US9041790B2 (en) 2009-10-28 2015-05-26 Alentic Microscience Inc. Microscopy imaging
US9075225B2 (en) 2009-10-28 2015-07-07 Alentic Microscience Inc. Microscopy imaging
US20110096157A1 (en) * 2009-10-28 2011-04-28 Alan Marc Fine Microscopy imaging
US9720217B2 (en) 2009-10-28 2017-08-01 Alentic Microscience Inc. Microscopy imaging
EP2431729A1 (en) 2010-01-15 2012-03-21 Malvern Instruments Limited Spectrometric characterisation of heterogeneity
WO2011086380A2 (en) 2010-01-15 2011-07-21 Malvern Instruments Limited Spectrometric characterization of heterogeneity
US20110238327A1 (en) * 2010-01-15 2011-09-29 Lewis E Neil Spectrometric characterization of heterogeneity
US8967851B1 (en) 2011-01-19 2015-03-03 Kemeny Associates Spectral monitoring of ingredient blending
WO2014128478A2 (en) 2013-02-21 2014-08-28 Malvern Instruments Limited Imaging microviscometer
US20140270467A1 (en) * 2013-03-18 2014-09-18 Kenneth Gerald Blemel System for Anti-Tamper Parcel Packaging, Shipment, Receipt, and Storage
US9607462B2 (en) * 2013-03-18 2017-03-28 Kenneth Gerald Blemel System for anti-tamper parcel packaging, shipment, receipt, and storage

Also Published As

Publication number Publication date Type
US7399968B2 (en) 2008-07-15 grant
US20090294673A1 (en) 2009-12-03 application
US20050199788A1 (en) 2005-09-15 application
US20080185504A9 (en) 2008-08-07 application

Similar Documents

Publication Publication Date Title
US5471066A (en) Defect inspection apparatus of rotary type
US5076692A (en) Particle detection on a patterned or bare wafer surface
US5068799A (en) System and method for detecting flaws in continuous web materials
US4812904A (en) Optical color analysis process
Loh et al. Photometric redshifts of galaxies
US5216488A (en) Method for photometrically measuring light transmitted to and through cuvettes disposed in a row
US5926268A (en) System and method for stress detection in a molded container
US6762831B2 (en) Method and apparatus for inspecting defects
US7369240B1 (en) Apparatus and methods for real-time adaptive inspection for glass production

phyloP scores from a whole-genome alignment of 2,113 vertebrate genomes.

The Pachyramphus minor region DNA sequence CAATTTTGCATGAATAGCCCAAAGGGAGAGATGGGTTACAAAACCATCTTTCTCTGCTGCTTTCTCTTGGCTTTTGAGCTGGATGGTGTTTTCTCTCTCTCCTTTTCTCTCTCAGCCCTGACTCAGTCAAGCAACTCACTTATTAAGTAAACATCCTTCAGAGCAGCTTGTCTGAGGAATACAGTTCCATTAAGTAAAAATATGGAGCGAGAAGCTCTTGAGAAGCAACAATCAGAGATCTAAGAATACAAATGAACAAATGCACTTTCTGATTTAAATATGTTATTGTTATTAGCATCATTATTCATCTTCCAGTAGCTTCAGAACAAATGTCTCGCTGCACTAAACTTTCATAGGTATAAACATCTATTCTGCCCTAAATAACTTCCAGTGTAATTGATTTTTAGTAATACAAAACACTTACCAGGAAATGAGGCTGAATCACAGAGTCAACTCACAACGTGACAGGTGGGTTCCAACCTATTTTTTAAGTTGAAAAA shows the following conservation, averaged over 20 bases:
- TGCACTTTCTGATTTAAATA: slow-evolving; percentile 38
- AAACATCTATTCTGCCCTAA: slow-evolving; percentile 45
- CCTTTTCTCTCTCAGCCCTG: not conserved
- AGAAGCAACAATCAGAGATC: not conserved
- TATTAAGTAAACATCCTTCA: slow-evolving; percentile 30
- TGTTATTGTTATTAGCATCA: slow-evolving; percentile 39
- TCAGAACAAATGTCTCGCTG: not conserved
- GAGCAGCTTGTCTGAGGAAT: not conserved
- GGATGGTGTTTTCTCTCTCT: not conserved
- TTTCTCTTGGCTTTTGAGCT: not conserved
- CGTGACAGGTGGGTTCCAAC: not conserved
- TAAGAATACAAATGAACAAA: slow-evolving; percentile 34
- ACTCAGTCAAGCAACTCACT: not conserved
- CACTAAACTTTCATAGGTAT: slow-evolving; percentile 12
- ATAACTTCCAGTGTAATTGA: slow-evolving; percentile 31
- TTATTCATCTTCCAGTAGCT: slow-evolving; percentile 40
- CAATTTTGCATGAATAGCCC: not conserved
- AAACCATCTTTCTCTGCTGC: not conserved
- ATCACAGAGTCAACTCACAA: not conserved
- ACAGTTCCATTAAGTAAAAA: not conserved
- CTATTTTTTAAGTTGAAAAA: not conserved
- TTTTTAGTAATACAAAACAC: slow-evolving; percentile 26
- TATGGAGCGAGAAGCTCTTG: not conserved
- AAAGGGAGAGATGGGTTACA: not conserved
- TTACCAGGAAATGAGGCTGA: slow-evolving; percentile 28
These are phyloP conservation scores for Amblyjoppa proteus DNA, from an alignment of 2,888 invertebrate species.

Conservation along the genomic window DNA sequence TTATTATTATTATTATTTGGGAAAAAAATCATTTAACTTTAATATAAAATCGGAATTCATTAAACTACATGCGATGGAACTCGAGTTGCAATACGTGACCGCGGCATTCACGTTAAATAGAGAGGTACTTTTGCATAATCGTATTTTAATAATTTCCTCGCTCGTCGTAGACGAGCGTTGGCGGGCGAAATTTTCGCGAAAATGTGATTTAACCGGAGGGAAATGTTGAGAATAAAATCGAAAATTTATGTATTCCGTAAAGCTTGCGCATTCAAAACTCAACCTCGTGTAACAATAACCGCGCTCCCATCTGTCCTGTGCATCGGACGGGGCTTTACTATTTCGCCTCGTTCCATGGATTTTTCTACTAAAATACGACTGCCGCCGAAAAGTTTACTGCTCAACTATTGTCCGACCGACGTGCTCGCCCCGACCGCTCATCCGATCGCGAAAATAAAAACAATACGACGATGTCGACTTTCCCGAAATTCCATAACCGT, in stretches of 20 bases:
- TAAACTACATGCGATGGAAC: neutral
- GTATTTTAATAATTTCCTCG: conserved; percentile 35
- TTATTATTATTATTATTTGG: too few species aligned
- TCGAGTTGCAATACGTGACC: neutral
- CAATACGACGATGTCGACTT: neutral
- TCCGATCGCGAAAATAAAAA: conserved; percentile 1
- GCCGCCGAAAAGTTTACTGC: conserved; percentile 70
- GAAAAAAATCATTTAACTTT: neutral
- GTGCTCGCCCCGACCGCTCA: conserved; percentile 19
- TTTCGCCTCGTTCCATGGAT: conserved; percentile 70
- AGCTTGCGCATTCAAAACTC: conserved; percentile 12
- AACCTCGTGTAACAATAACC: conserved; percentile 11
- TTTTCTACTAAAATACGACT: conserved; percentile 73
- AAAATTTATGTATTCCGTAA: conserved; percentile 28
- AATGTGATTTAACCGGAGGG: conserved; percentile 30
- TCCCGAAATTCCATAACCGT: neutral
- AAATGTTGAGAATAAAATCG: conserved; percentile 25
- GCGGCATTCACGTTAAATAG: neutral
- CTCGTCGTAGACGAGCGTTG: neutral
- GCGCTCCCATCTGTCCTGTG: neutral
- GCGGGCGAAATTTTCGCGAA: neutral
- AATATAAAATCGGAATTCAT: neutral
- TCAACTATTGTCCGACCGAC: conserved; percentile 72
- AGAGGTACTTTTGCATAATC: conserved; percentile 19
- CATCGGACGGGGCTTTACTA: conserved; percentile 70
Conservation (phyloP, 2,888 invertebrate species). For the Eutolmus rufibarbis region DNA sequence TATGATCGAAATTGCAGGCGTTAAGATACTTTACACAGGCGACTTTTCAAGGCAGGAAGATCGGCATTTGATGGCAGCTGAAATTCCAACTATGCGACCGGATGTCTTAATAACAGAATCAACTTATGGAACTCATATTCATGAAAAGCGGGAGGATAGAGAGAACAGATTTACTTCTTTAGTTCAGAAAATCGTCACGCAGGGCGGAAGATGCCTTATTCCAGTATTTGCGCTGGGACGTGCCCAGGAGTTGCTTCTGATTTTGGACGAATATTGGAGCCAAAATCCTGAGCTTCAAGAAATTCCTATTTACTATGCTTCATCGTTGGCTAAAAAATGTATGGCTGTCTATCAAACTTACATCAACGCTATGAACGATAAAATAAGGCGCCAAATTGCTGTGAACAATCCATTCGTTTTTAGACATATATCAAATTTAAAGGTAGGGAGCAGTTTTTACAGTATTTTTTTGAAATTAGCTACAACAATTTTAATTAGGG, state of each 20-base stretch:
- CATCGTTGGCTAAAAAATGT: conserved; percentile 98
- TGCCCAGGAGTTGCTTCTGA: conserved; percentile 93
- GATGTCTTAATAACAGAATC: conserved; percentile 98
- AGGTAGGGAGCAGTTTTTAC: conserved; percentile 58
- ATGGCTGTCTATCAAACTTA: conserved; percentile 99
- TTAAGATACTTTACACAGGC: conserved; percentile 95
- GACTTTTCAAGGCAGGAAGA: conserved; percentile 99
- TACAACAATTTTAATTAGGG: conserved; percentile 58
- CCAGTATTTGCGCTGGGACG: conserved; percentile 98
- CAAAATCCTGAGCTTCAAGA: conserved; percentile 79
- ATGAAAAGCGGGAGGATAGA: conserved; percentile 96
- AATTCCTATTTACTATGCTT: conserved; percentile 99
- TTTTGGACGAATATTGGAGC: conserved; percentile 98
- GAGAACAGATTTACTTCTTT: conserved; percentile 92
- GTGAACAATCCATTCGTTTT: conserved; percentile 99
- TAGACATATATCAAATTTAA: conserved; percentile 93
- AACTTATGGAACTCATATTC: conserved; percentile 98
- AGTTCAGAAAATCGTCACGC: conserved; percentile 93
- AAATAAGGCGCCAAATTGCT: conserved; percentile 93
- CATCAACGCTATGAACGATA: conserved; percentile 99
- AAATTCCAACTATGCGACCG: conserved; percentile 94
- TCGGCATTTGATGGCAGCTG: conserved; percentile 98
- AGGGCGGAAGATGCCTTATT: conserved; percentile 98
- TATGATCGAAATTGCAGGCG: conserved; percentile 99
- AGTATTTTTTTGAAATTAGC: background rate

US5533145A (en) Continuous two dimensional monitoring of thin webs of textile materials
US20020011567A1 (en) Apparatus and method and techniques for measuring and correlating characteristics of fruit with visible/near infra-red spectrum
US5329352A (en) Spectroscopically correlated light scanning microscopy
US20090033933A1 (en) Novel multivariate optical elements for optical analysis system
US6429943B1 (en) Critical dimension analysis with simultaneous multiple angle of incidence measurements
US6597448B1 (en) Apparatus and method of inspecting foreign particle or defect on a sample
US5703960A (en) Lumber defect scanning including multi-dimensional pattern recognition
US20090219538A1 (en) Method of high-speed monitoring based on the use of multivariate optical elements
US4160601A (en) Biocontamination and particulate detection system
US4343991A (en) Sample detector
US4620284A (en) Qualitative and quantitative analysis using Raman scattering
US5406084A (en) Process and device for the in-line NIR measurement of pourable foodstuffs
US7834999B2 (en) Optical analysis system and optical train
US4858768A (en) Method for discrimination between contaminated and uncontaminated containers
US6366690B1 (en) Pixel based machine for patterned wafers
US4650326A (en) Apparatus for inspecting bottles

Legal Events

Date Code Title Description
AS Assignment

Owner name: SPECTRAL DIMENSIONS, INC., MARYLAND

Free format text: ASSIGNMENT OF ASSIGNORS INTEREST;ASSIGNOR:STRACHAN, DAVID J.;REEL/FRAME:012082/0503

Effective date: 20010719

AS Assignment

Owner name: DEPARTMENT OF HEALTH AND HUMAN SERVICES, MARYLAND

Free format text: ASSIGNMENT OF ASSIGNORS INTEREST;ASSIGNOR:LEWIS, E. NEIL;REEL/FRAME:013933/0588

Effective date: 20030818

AS Assignment

Owner name: SPECTRAL DIMENSIONS, INC., MARYLAND

Free format text: ASSIGNMENT OF ASSIGNORS INTEREST;ASSIGNOR:KIDDER, LINDA H.;REEL/FRAME:014126/0962

Effective date: 20031112

AS Assignment

Owner name: MALVERN INSTRUMENTS INCORPORATED, MASSACHUSETTS

Free format text: ASSIGNMENT OF ASSIGNORS INTEREST;ASSIGNOR:SPECTRAL DIMENSIONS, INC.;REEL/FRAME:018584/0374

Effective date: 20060629

REMI Maintenance fee reminder mailed
FPAY Fee payment

Year of fee payment: 4

SULP Surcharge for late payment
REMI Maintenance fee reminder mailed
LAPS Lapse for failure to pay maintenance fees
FP Expired due to failure to pay maintenance fee

Effective date: 20120210